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"The story line is not important. We have to take into account that reading itself is what's lacking in Arab nations. Those nations do not even read the Koran. I say we must learn the love of reading from the West without saying that reading that book is a waste of time. Hundreds of thousands of [Westerners] stood in line to get a copy of the book and no one in the Arab nations even goes into a bookstore more than once a year. There's no crowding in bookstores. People crowd around the television, and they're highly skilled in wasting time on the Internet."

These words, written by a reader named Khaled, were posted on the Al Jazeera Web site the morning the seventh and final book in the Harry Potter series was released. J.K. Rowling's "Harry Potter and the Deathly Hallows" has yet to be translated into Hebrew, but the book's official Arabic Web site, ar-hp.com, is already up, and it is possible to download all the Harry Potter books in Arabic there. The site also contains information about the author, the number of copies sold and news related to the book.

For example, one article reports that police in Pakistan defused a bomb set to explode next to the Karachi bookstore where the book was set to go on sale. Another article informed would-be viewers that Al Jazeera was about to air a television special about the Harry Potter phenomenon.

The site features links to forums for Arabic-speaking Harry Potter fans, advice on how to quickly obtain the book and an interactive trivia competition about the life and adventures of the boy wizard. Islamic religious decrees, or fatwas, on why it is forbidden to perform spells and the difference between regular magic and wizardry, are also included.

This is not the only Web site where it is possible to download the books in Arabic, and given the traffic on other sites with similar services, it appears that many thousands, though not millions, have taken the opportunity.

In Arab nations, most copies of the new book were snapped up by children in Beirut and the Gulf States, where the first Arabic copies were ordered online and received through air freight. Iranians also lined up to buy the book. This year was the first time Iranians were able to obtain the book at the same time as residents of other countries.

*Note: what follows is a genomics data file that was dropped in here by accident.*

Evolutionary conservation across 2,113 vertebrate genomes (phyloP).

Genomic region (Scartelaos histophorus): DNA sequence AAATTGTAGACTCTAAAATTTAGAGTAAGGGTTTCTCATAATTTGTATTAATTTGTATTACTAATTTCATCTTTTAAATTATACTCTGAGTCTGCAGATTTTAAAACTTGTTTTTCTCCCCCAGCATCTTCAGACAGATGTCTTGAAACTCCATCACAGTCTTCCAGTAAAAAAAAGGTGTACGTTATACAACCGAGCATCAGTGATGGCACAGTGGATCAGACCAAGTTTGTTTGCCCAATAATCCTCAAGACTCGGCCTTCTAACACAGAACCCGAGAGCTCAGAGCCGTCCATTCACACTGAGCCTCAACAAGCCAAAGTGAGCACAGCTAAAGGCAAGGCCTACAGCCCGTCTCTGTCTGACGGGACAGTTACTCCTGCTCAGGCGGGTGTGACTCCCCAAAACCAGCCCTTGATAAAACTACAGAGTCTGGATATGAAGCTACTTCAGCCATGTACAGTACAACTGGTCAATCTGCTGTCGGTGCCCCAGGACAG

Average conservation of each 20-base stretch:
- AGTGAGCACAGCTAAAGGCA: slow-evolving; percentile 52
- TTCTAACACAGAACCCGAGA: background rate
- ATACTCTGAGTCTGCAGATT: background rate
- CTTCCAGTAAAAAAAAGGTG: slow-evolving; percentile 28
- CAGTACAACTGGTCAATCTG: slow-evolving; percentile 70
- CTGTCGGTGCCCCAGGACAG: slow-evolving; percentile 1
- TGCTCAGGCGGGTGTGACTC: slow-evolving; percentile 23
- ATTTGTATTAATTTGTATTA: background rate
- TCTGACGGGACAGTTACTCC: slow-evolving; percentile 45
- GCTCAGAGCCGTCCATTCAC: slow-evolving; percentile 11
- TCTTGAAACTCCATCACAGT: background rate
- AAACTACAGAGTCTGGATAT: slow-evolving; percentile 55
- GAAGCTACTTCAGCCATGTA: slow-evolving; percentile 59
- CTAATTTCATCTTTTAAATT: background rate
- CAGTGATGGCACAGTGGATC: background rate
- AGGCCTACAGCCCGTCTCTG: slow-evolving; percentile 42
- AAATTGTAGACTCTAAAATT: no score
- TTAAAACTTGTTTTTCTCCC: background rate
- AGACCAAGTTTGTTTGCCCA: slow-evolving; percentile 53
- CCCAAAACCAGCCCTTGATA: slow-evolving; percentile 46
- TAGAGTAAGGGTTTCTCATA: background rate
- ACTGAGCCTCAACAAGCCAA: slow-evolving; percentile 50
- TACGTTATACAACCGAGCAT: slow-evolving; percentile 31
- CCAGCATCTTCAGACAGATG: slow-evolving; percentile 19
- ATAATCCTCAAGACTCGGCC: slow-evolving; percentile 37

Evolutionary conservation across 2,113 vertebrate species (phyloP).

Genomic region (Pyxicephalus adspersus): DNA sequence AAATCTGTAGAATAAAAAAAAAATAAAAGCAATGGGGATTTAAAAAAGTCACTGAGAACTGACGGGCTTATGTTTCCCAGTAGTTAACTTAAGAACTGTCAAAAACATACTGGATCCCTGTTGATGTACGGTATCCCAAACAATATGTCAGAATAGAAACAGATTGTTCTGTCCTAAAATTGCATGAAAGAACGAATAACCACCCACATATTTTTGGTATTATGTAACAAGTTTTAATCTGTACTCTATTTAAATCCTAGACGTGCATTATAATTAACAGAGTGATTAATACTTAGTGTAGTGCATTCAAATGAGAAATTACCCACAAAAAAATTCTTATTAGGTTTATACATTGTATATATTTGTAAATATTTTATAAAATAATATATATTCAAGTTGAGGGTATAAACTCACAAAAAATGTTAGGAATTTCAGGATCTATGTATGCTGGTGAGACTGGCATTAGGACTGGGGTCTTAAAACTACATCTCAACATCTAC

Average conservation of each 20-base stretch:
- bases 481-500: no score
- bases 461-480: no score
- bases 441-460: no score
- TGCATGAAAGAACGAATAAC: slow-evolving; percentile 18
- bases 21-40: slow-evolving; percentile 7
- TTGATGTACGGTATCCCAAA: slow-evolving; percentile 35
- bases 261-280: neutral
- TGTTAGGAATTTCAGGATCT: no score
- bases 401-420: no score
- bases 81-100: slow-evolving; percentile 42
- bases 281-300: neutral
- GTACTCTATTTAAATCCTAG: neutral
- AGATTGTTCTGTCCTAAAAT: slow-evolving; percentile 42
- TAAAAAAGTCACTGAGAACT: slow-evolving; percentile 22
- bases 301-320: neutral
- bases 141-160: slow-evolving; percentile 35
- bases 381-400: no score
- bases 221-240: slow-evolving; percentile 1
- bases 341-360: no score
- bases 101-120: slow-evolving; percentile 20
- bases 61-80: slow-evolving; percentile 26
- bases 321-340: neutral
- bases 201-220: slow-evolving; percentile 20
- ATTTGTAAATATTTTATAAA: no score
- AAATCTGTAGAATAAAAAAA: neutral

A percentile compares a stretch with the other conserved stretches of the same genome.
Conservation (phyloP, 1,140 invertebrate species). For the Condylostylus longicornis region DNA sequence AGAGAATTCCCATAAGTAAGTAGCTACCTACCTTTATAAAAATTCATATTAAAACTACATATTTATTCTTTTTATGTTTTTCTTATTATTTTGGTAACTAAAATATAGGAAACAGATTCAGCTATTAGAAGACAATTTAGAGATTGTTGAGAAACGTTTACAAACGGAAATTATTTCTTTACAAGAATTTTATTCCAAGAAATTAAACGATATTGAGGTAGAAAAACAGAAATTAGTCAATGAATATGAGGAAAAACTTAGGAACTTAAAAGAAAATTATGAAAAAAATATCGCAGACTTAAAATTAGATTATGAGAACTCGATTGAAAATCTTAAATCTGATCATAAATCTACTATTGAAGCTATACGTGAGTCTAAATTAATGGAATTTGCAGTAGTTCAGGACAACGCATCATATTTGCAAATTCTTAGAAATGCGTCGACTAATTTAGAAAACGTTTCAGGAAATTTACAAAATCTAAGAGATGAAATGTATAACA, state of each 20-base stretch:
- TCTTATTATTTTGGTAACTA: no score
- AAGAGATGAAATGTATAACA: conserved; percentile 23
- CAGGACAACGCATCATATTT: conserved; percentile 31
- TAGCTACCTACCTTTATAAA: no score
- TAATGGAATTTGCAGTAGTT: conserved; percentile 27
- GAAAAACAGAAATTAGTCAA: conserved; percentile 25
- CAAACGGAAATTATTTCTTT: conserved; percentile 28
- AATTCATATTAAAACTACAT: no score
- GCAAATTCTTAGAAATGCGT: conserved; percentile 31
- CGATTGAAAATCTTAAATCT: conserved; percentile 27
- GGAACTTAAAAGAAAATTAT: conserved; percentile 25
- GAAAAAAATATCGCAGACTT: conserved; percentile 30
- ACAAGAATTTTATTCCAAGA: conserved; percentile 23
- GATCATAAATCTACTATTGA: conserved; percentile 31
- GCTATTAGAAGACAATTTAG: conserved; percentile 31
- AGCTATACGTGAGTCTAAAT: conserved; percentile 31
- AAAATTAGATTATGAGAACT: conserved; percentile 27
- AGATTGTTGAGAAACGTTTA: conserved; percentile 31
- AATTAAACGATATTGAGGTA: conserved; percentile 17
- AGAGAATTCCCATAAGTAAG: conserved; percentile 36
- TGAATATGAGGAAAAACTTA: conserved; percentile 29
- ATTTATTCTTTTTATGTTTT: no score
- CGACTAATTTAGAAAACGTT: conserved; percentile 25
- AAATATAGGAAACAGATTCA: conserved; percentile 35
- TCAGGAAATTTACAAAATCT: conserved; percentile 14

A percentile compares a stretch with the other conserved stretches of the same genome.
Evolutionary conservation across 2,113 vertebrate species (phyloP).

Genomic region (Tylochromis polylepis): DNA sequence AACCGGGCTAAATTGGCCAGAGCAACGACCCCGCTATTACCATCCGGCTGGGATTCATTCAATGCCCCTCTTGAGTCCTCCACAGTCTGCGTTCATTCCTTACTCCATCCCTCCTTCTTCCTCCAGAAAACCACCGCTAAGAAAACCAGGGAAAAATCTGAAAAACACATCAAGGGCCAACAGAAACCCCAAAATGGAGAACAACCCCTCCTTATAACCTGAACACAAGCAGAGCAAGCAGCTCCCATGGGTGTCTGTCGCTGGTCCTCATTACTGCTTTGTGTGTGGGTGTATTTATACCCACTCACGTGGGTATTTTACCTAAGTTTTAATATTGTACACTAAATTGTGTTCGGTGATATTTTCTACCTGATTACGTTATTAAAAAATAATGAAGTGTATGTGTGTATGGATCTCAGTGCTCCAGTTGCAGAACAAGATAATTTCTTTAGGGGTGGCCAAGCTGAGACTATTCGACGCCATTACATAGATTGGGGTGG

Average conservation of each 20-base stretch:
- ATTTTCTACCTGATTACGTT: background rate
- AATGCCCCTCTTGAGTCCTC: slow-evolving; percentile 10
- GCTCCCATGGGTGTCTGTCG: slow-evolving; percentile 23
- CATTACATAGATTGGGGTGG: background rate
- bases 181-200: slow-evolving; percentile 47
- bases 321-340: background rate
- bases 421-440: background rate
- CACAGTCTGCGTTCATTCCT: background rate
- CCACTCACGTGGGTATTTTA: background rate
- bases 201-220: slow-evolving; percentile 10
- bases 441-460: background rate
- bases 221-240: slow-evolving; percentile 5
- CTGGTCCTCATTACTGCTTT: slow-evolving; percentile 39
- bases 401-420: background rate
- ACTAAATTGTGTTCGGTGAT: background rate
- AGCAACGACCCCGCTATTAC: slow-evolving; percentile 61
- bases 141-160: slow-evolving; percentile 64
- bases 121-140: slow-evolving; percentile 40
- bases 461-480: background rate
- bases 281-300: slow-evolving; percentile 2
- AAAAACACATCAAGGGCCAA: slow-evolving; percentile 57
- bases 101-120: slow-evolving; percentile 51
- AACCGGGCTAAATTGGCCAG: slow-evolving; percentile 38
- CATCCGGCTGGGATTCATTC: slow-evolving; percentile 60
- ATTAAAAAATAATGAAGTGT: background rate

The fact that children (and adults) all over the world, including Arab nations, are reading the same book at the same time raised questions as to whether an Arabic writer could attract so many readers. In addition, it prompted residents of Arab countries to compare their own reading habits with those of other places.

A bookstore owner in Dubai quoted in the local newspaper Gulf News says he keeps about 10,000 titles in his shop but sells no more than two to five books each month.

Another Dubai bookstore owner says sales of Arabic books in his shop comprise only 8 percent of total sales. That means that most of his clientele read in English and French.

Salah, another visitor to the Al Jazeera site, also expressed concern regarding Arab reading habits. He says that proper promotion of reading among Arab youth cannot rely on just anything that falls into their hands, even if it bears the name Harry Potter.

"Literature," says Salah, "must strive to achieve lofty aims rather than feed the illusions that nurture Western culture." Salah calls on Arabic readers to return to Muslim texts, the Koran and its commentators.

An Internet surfer from California, identified as Marmour, suggests that Arabs unite to support the Palestinian cause and read sacred texts rather than the "drivel" that surrounds the boy wizard.

Razi, another readers' forum participant, chimes in: "If our parents had accustomed us to reading when we were young, we would already have read a major portion of modern literature from all parts of the world, as well as works by acclaimed writers like the author of 'Harry Potter,' who would enrich imaginations."

Razi continues: "I intend to encourage my children to read and hope that everyone does that. Together, we will change the world."